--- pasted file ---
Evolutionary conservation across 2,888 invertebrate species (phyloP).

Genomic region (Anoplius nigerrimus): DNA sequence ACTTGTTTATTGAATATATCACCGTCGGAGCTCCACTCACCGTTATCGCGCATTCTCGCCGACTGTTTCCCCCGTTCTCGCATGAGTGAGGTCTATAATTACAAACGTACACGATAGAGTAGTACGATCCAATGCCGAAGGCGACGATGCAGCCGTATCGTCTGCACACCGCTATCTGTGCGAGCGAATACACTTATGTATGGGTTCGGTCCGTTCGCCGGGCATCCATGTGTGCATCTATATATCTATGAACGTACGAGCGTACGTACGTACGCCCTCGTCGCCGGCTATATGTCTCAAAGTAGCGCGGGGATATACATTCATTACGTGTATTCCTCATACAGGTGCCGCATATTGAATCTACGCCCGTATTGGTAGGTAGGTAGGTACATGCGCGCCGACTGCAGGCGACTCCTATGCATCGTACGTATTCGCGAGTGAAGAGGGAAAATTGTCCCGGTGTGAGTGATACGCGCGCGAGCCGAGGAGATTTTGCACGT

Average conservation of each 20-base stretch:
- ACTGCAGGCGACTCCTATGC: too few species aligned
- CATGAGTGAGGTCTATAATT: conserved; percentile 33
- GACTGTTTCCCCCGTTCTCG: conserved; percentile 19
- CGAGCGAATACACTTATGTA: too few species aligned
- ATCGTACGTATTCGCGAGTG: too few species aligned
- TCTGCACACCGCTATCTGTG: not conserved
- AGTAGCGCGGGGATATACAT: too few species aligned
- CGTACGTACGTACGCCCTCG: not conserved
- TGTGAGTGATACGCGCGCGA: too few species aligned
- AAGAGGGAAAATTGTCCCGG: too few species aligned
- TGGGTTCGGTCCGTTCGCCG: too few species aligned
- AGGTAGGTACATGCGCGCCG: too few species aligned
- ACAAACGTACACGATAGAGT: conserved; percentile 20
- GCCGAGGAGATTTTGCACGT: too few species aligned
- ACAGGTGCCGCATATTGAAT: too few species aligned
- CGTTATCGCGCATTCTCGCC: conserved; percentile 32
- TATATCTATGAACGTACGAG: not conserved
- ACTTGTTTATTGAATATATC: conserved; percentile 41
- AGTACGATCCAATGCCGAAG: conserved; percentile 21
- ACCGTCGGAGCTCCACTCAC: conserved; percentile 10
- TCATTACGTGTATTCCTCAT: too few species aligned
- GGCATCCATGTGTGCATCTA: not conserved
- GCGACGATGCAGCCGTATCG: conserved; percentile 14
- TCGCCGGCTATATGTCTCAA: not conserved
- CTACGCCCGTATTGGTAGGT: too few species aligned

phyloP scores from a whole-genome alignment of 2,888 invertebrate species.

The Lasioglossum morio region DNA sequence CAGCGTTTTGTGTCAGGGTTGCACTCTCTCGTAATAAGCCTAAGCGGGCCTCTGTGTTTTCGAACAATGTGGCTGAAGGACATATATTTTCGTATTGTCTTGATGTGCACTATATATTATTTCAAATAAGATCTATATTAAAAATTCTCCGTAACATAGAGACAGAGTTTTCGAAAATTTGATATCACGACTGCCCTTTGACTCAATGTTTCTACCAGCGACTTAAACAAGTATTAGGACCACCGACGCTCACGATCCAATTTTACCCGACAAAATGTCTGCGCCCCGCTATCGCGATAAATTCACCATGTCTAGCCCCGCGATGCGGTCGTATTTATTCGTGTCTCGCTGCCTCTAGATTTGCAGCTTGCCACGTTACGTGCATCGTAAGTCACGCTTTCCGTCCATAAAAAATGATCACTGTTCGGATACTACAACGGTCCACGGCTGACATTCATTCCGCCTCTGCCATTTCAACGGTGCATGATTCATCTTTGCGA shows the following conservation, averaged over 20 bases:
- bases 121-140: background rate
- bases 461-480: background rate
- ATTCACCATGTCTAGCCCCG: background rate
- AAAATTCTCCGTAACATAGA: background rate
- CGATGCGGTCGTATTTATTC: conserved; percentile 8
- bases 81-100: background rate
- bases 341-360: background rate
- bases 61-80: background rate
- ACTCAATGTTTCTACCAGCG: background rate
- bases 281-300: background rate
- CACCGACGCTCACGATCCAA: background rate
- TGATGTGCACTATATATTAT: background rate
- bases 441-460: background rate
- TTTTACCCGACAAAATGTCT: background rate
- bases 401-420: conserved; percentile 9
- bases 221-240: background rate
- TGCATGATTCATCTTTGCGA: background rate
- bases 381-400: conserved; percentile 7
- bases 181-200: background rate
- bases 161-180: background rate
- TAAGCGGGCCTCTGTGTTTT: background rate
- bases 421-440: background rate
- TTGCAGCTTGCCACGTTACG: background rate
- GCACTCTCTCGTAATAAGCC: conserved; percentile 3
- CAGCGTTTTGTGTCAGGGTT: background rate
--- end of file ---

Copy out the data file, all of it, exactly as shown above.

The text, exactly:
Evolutionary conservation across 2,888 invertebrate species (phyloP).

Genomic region (Anoplius nigerrimus): DNA sequence ACTTGTTTATTGAATATATCACCGTCGGAGCTCCACTCACCGTTATCGCGCATTCTCGCCGACTGTTTCCCCCGTTCTCGCATGAGTGAGGTCTATAATTACAAACGTACACGATAGAGTAGTACGATCCAATGCCGAAGGCGACGATGCAGCCGTATCGTCTGCACACCGCTATCTGTGCGAGCGAATACACTTATGTATGGGTTCGGTCCGTTCGCCGGGCATCCATGTGTGCATCTATATATCTATGAACGTACGAGCGTACGTACGTACGCCCTCGTCGCCGGCTATATGTCTCAAAGTAGCGCGGGGATATACATTCATTACGTGTATTCCTCATACAGGTGCCGCATATTGAATCTACGCCCGTATTGGTAGGTAGGTAGGTACATGCGCGCCGACTGCAGGCGACTCCTATGCATCGTACGTATTCGCGAGTGAAGAGGGAAAATTGTCCCGGTGTGAGTGATACGCGCGCGAGCCGAGGAGATTTTGCACGT

Average conservation of each 20-base stretch:
- ACTGCAGGCGACTCCTATGC: too few species aligned
- CATGAGTGAGGTCTATAATT: conserved; percentile 33
- GACTGTTTCCCCCGTTCTCG: conserved; percentile 19
- CGAGCGAATACACTTATGTA: too few species aligned
- ATCGTACGTATTCGCGAGTG: too few species aligned
- TCTGCACACCGCTATCTGTG: not conserved
- AGTAGCGCGGGGATATACAT: too few species aligned
- CGTACGTACGTACGCCCTCG: not conserved
- TGTGAGTGATACGCGCGCGA: too few species aligned
- AAGAGGGAAAATTGTCCCGG: too few species aligned
- TGGGTTCGGTCCGTTCGCCG: too few species aligned
- AGGTAGGTACATGCGCGCCG: too few species aligned
- ACAAACGTACACGATAGAGT: conserved; percentile 20
- GCCGAGGAGATTTTGCACGT: too few species aligned
- ACAGGTGCCGCATATTGAAT: too few species aligned
- CGTTATCGCGCATTCTCGCC: conserved; percentile 32
- TATATCTATGAACGTACGAG: not conserved
- ACTTGTTTATTGAATATATC: conserved; percentile 41
- AGTACGATCCAATGCCGAAG: conserved; percentile 21
- ACCGTCGGAGCTCCACTCAC: conserved; percentile 10
- TCATTACGTGTATTCCTCAT: too few species aligned
- GGCATCCATGTGTGCATCTA: not conserved
- GCGACGATGCAGCCGTATCG: conserved; percentile 14
- TCGCCGGCTATATGTCTCAA: not conserved
- CTACGCCCGTATTGGTAGGT: too few species aligned

phyloP scores from a whole-genome alignment of 2,888 invertebrate species.

The Lasioglossum morio region DNA sequence CAGCGTTTTGTGTCAGGGTTGCACTCTCTCGTAATAAGCCTAAGCGGGCCTCTGTGTTTTCGAACAATGTGGCTGAAGGACATATATTTTCGTATTGTCTTGATGTGCACTATATATTATTTCAAATAAGATCTATATTAAAAATTCTCCGTAACATAGAGACAGAGTTTTCGAAAATTTGATATCACGACTGCCCTTTGACTCAATGTTTCTACCAGCGACTTAAACAAGTATTAGGACCACCGACGCTCACGATCCAATTTTACCCGACAAAATGTCTGCGCCCCGCTATCGCGATAAATTCACCATGTCTAGCCCCGCGATGCGGTCGTATTTATTCGTGTCTCGCTGCCTCTAGATTTGCAGCTTGCCACGTTACGTGCATCGTAAGTCACGCTTTCCGTCCATAAAAAATGATCACTGTTCGGATACTACAACGGTCCACGGCTGACATTCATTCCGCCTCTGCCATTTCAACGGTGCATGATTCATCTTTGCGA shows the following conservation, averaged over 20 bases:
- bases 121-140: background rate
- bases 461-480: background rate
- ATTCACCATGTCTAGCCCCG: background rate
- AAAATTCTCCGTAACATAGA: background rate
- CGATGCGGTCGTATTTATTC: conserved; percentile 8
- bases 81-100: background rate
- bases 341-360: background rate
- bases 61-80: background rate
- ACTCAATGTTTCTACCAGCG: background rate
- bases 281-300: background rate
- CACCGACGCTCACGATCCAA: background rate
- TGATGTGCACTATATATTAT: background rate
- bases 441-460: background rate
- TTTTACCCGACAAAATGTCT: background rate
- bases 401-420: conserved; percentile 9
- bases 221-240: background rate
- TGCATGATTCATCTTTGCGA: background rate
- bases 381-400: conserved; percentile 7
- bases 181-200: background rate
- bases 161-180: background rate
- TAAGCGGGCCTCTGTGTTTT: background rate
- bases 421-440: background rate
- TTGCAGCTTGCCACGTTACG: background rate
- GCACTCTCTCGTAATAAGCC: conserved; percentile 3
- CAGCGTTTTGTGTCAGGGTT: background rate